It has been a very long time since I tried on an IFS Toyota, buy you may be able to remove the caliper and access the back side of the hub just enough.
drive out the old stud and fish it out of the back where the caliper was and feed a new stud in.
put a stack of washers over the stud from the outside and put a sacrificial lug nut on. this will draw the stud into the rotor when you tighten it, but often will damage the nut.
If you tighten it too much it will strip the threads on your new stud, so don't go overboard.
If you have an air hammer and if it will fit in the back side with a long punch attached you can seat the stud from the back side through the same gap where the caliper mounts.
This isn't possible on ALL vehicles and I don't remember if Toyota was one of them.
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Old 03-25-2019, 07:43 AM
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Further consultation of my '95 4Rnner FSM says to torque the nut to 43fp and rotated the hub a couple times before loosening the nut and retorquing to 18fp and checking preload.

Outer nut to be torqued to 35fp and locking tab set. Printed '95 4Runner FSM page SA-17
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Old 03-25-2019, 07:57 AM
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Here's the FSM page for adjusting the pre-load of the axle nut. http://web.archive.org/web/201204242.../5frontaxl.pdf You'll need an inexpensive spring scale. Having the right sized socket is a convenience, but the torque you apply to seat the bearing could almost be applied by hand. Using a "screwdriver and hammer" would never be necessary, would always be overkill, and would never be even close to the correct torque.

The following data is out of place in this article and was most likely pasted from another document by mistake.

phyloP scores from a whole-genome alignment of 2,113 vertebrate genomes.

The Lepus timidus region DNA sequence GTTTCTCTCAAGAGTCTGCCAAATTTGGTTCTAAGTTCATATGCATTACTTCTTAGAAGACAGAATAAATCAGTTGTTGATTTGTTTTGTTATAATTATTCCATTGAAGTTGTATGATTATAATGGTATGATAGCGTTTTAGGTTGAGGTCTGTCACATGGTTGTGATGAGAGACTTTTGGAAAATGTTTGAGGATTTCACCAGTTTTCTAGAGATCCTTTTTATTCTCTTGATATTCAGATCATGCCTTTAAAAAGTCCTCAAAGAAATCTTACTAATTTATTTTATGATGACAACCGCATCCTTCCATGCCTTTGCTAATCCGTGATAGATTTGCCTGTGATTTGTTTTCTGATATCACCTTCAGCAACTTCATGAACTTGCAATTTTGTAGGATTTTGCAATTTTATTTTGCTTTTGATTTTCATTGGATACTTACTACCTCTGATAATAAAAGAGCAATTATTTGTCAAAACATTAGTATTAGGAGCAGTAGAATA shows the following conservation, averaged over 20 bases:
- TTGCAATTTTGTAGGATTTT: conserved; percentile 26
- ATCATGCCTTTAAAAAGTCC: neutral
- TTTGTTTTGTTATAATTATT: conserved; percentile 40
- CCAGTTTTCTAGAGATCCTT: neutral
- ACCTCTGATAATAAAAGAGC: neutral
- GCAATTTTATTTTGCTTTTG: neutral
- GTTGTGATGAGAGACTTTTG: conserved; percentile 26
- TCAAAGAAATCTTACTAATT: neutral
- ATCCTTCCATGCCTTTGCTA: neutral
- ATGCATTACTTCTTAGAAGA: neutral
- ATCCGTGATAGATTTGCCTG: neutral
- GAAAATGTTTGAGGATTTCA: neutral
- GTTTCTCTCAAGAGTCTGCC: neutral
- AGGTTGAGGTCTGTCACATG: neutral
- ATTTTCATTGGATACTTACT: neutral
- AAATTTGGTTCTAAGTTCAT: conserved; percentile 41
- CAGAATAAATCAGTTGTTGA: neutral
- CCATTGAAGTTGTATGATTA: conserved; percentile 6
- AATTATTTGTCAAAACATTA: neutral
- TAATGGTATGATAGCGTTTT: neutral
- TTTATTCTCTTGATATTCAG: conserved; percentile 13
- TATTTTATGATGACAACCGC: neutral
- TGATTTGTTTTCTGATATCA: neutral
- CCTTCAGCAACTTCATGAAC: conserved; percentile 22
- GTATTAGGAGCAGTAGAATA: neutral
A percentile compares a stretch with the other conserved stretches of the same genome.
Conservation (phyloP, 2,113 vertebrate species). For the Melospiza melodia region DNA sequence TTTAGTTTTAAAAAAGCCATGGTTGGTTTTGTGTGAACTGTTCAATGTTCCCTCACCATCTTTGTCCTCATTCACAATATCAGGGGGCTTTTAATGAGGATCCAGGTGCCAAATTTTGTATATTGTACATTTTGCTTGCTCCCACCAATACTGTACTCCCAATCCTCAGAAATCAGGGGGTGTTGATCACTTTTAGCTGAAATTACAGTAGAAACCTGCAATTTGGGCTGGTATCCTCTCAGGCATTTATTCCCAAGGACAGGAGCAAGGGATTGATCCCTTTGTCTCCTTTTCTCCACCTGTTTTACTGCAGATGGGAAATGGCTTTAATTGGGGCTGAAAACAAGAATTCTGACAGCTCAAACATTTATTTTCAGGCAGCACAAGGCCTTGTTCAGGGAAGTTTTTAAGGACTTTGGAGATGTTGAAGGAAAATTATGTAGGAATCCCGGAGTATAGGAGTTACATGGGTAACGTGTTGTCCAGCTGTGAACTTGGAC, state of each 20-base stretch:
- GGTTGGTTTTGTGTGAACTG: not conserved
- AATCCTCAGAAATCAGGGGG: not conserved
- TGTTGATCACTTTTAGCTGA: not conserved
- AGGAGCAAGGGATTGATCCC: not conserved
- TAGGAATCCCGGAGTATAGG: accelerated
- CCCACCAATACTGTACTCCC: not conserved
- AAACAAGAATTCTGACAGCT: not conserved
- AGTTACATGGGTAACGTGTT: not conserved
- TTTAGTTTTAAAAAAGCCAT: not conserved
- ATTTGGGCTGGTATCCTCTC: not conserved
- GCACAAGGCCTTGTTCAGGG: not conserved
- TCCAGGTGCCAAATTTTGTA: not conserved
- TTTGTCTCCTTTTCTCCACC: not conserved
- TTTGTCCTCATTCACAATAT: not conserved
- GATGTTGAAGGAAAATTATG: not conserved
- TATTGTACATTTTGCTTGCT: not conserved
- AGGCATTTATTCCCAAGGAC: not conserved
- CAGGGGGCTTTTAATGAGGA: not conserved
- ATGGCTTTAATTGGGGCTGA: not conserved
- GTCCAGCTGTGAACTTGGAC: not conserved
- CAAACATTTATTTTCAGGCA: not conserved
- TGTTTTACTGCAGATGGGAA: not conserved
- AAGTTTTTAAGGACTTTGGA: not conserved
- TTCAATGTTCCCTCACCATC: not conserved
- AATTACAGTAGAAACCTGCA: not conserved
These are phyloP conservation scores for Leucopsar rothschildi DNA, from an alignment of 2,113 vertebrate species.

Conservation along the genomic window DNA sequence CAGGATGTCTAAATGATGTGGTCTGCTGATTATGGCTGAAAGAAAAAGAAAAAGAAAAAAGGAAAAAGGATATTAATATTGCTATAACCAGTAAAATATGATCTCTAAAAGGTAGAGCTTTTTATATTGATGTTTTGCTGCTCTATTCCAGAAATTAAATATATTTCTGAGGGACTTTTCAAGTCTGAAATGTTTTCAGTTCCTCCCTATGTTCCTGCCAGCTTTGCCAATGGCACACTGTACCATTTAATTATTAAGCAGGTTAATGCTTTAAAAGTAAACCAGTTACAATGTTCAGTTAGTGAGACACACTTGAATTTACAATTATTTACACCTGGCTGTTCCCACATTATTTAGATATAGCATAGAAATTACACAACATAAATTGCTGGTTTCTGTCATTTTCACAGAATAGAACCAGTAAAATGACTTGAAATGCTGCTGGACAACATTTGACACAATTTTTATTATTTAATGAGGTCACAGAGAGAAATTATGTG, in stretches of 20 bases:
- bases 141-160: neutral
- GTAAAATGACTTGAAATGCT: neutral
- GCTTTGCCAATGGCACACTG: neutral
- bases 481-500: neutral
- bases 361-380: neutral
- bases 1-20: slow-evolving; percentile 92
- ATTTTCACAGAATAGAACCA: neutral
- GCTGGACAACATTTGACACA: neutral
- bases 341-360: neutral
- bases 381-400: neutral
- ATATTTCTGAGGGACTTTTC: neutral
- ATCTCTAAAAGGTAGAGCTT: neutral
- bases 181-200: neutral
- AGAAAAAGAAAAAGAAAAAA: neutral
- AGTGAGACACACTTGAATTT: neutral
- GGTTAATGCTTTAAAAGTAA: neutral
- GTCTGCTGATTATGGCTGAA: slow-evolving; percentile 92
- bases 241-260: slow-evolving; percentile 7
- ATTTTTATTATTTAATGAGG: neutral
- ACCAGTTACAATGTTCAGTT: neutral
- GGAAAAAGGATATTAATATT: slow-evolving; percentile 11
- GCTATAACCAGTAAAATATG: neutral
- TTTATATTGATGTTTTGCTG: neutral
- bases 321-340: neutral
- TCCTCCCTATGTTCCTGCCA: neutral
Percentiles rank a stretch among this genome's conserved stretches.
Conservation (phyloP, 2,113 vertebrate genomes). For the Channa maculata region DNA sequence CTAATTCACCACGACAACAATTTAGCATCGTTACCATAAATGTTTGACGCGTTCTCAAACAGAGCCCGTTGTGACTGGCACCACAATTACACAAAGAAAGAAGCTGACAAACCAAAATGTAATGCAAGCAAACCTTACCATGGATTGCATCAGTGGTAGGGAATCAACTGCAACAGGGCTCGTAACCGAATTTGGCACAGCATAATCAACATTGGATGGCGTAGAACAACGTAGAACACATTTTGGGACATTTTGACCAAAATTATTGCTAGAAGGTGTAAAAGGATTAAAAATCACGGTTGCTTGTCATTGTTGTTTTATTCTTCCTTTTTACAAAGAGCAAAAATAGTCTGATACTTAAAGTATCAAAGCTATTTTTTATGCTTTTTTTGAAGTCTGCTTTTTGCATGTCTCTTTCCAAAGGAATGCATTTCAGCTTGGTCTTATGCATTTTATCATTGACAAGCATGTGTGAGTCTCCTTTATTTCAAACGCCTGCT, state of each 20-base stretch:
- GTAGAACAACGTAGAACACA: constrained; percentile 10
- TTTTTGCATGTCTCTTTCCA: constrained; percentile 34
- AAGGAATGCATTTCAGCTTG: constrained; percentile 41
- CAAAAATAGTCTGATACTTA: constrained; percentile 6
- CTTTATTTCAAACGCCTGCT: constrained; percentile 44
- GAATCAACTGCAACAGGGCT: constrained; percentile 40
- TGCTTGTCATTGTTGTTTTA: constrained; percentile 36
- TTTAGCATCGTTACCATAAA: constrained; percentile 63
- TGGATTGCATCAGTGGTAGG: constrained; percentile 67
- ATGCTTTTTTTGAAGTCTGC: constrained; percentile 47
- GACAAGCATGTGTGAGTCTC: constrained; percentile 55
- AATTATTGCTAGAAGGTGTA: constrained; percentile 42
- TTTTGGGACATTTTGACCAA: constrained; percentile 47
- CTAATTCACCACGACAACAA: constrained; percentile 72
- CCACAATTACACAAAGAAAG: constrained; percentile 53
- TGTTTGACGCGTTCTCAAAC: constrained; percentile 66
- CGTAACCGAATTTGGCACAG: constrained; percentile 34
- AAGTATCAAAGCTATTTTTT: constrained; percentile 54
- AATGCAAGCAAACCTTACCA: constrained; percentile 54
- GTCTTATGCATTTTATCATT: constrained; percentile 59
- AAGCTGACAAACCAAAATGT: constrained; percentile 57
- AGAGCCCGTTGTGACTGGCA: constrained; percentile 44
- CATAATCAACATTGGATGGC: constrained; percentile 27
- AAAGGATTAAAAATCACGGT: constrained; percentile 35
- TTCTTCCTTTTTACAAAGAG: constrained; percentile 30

As you can see from your drawing, the locking tabs aren't "supposed" to be reused. I'm sure millball is correct; as long as two of the tabs are in good shape you could reuse them, but they only cost $2.16 at the dealer so there isn't a lot of reason to. https://parts.lakelandtoyota.com/sho...archString=nut

You'll note that the "regular" axle nut sockets are formed from sheet metal, unlike a much heavier forged socket of the same size. The torque requirements are very small. When I did this job, the cost of having a "sheet metal" socket shipped to me made buying a full-blown 54mm socket from my local Sears cheaper. So shop around.
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Old 03-25-2019, 08:04 AM
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Appears that the page and specs scope linked to are for 2wd components and are a tad different than for 4wd IFS components.

I was unable to use a forged 54mm socket I had, as its wall thickness would not permit it to enter the hub. had to secure a sheetmetal one.

Last edited by millball; 03-25-2019 at 08:12 AM.
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Old 03-25-2019, 10:12 AM
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In the diagram above the diamond indicates parts ment to be replaced if removed.
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Old 03-25-2019, 11:14 AM